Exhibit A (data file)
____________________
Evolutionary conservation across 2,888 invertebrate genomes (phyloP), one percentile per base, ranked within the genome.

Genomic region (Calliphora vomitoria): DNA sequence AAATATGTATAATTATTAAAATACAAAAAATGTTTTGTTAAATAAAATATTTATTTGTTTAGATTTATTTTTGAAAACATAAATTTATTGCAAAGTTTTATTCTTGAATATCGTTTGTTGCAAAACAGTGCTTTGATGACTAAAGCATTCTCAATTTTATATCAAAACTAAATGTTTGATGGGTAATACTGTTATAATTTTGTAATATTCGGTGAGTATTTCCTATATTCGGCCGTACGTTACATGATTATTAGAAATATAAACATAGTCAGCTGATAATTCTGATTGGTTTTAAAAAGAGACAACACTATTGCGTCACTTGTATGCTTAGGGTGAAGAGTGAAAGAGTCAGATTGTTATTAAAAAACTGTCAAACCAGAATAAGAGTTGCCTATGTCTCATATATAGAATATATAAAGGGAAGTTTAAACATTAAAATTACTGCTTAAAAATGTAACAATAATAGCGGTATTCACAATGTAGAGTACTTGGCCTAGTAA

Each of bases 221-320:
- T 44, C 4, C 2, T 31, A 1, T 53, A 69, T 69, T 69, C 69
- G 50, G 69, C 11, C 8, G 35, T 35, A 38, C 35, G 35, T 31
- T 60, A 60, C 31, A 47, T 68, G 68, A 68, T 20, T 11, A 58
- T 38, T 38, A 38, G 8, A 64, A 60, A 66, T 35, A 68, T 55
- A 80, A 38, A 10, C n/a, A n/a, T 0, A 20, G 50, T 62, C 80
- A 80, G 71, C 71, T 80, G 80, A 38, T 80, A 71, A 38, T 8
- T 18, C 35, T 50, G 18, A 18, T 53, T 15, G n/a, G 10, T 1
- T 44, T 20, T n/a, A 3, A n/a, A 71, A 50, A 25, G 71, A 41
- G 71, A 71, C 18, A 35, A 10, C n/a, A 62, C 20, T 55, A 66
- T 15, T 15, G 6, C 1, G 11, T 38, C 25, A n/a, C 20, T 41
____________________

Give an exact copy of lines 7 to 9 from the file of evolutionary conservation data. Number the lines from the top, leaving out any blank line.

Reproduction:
- T 38, T 38, A 38, G 8, A 64, A 60, A 66, T 35, A 68, T 55
- A 80, A 38, A 10, C n/a, A n/a, T 0, A 20, G 50, T 62, C 80
- A 80, G 71, C 71, T 80, G 80, A 38, T 80, A 71, A 38, T 8